tdelaney at avaya.com
Mon Aug 12 09:53:34 CEST 2002
> From: Matt Gerrans [mailto:mgerrans at mindspring.com]
> > All of which are exactly the reasons to make it *work*, then
> > make it fast. Starting with s[i:j] == t without any
> > optimization is a fine way to begin... then refactor when
> > the tests show it's all working perfectly.
> I concur. In fact, call me crazy, but I think it is fun to first get
> something working, then chisel away at the slow parts (if
> necessary) and
> watch as the performance improves. The profile module make this a
> pleasure. If you start out with all the optimizations in the
> first place,
> you could miss out on all this fun (assuming you got them
> right in the first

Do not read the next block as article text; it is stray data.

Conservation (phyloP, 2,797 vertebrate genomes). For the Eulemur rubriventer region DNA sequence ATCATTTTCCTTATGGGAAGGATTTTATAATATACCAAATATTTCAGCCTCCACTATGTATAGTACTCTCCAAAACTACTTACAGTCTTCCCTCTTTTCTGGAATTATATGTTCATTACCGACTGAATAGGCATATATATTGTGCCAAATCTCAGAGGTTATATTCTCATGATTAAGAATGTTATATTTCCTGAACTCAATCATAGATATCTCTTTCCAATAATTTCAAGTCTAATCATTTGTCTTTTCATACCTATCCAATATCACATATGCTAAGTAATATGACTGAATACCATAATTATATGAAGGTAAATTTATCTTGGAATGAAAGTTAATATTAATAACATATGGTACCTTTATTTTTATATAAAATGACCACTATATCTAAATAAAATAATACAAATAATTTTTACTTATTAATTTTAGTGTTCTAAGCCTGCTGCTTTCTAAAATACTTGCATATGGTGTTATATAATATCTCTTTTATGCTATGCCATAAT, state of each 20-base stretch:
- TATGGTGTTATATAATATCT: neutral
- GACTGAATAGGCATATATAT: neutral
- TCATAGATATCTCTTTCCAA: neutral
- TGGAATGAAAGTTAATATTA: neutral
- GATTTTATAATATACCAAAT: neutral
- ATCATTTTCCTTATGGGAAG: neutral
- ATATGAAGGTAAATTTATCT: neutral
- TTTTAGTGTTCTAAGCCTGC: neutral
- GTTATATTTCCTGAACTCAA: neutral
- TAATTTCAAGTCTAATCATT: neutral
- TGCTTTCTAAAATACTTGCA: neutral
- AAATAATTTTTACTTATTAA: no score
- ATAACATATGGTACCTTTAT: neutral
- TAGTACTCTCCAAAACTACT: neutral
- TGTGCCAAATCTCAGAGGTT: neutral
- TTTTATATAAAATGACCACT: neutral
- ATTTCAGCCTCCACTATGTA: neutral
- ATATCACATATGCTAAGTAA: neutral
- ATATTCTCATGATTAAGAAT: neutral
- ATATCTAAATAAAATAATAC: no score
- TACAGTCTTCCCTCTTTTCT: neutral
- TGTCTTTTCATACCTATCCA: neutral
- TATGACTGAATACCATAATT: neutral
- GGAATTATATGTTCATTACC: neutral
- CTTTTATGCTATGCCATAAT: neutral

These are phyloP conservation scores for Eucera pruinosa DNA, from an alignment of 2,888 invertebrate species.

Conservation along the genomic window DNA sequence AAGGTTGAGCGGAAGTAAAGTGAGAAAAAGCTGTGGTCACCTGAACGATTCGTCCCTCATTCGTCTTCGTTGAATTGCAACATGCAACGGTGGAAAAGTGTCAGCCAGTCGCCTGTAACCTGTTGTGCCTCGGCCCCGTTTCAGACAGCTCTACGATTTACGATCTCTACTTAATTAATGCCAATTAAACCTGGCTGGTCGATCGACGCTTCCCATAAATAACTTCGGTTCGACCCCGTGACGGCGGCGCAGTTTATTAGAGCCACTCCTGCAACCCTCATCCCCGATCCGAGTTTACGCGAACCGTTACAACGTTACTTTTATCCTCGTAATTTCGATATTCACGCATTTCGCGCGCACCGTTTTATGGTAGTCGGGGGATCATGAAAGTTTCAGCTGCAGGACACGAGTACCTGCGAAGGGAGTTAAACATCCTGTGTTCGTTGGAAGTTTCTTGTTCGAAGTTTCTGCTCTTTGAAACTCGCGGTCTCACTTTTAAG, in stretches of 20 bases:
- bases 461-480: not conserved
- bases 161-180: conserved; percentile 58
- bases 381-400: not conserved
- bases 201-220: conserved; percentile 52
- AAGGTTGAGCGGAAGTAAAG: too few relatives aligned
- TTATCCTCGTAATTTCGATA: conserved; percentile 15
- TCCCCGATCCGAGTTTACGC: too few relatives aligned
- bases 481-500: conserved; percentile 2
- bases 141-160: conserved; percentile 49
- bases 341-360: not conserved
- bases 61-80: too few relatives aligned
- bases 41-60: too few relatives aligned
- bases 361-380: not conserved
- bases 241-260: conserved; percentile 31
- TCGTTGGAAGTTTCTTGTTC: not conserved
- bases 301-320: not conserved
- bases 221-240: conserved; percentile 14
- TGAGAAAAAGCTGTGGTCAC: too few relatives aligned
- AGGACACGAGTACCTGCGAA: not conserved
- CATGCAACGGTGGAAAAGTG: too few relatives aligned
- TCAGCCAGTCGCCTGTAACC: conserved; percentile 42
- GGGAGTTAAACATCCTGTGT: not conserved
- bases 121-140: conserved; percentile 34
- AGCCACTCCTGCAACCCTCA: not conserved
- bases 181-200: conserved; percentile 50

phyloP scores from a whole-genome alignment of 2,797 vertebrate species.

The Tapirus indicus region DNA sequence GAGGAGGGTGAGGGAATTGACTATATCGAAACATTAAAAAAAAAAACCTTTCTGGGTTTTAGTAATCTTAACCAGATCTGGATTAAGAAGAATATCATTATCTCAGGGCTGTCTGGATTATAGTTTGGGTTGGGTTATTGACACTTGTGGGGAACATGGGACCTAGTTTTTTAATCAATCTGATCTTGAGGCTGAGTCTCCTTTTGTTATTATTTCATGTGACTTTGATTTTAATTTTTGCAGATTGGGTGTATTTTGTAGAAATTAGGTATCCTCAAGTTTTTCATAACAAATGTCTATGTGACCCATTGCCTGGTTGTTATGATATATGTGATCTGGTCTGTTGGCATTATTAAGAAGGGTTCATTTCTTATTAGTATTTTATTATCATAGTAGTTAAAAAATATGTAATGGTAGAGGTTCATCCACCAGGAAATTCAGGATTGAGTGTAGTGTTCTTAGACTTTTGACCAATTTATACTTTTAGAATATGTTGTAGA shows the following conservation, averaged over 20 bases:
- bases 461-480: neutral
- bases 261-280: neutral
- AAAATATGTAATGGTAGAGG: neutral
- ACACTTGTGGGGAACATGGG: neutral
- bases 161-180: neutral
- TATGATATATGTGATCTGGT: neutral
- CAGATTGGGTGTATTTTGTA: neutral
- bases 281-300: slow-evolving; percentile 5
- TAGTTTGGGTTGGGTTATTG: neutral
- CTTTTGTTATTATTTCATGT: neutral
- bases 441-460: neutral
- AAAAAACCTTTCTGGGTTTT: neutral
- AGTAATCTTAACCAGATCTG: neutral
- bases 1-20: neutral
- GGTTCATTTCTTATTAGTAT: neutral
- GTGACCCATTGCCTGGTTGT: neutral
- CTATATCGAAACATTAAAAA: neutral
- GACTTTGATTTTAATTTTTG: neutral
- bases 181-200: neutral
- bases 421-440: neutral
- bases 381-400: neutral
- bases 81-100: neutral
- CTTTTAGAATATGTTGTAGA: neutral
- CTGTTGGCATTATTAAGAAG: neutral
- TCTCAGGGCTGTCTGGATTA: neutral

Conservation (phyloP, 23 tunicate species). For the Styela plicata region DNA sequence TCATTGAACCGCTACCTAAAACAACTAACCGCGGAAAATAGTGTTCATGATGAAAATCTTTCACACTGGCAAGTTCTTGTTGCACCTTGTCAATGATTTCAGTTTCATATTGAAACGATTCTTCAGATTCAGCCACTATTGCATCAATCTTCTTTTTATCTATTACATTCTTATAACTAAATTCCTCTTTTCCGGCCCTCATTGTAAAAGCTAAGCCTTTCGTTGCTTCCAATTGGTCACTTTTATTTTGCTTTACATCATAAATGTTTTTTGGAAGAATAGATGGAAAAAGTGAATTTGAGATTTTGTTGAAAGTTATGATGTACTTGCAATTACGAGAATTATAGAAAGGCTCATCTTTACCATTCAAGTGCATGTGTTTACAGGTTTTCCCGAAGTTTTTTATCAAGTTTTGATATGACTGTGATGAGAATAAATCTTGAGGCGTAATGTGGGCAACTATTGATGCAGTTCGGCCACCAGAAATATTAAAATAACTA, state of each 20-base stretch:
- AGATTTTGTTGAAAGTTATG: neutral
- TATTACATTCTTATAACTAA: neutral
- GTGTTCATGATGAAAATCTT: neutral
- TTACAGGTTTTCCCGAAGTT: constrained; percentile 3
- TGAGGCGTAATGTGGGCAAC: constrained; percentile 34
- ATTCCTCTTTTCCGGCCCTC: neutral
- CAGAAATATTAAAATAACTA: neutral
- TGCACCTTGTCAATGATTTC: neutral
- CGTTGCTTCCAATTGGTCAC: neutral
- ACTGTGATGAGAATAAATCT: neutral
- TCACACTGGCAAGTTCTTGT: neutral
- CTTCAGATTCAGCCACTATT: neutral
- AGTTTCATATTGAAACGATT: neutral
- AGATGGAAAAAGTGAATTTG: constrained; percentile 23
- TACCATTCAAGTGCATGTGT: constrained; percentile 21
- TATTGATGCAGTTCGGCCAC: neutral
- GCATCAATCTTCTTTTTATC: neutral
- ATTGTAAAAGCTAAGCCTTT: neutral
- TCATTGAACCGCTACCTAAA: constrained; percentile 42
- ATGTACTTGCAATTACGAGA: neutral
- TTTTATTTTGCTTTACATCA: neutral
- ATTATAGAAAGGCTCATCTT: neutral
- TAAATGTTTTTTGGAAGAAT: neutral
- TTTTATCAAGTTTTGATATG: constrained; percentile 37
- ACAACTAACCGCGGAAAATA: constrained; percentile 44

> place, of course).
Not wrong. I'm currently writing my own python coverage tool (for various
reasons trace.py and coverage.py were not suitable, and it turned out to be
easier to rewrite than to extend ;)
My first efforts were *slow*. Even when excluding the standard library.
My current version is two orders of magnitude faster. Oh sorry - I'm not
excluding the standard library with it at this point ;) That'll probably
improve the speed on my main test five-fold.
I keep getting ideas for what would speed it up. Most are tiny speedups, but
a few have been huge. I like huge speedups :)
I hope once I'm done that I will be able to make it available to all
(perhaps even make it into the standard library ;)
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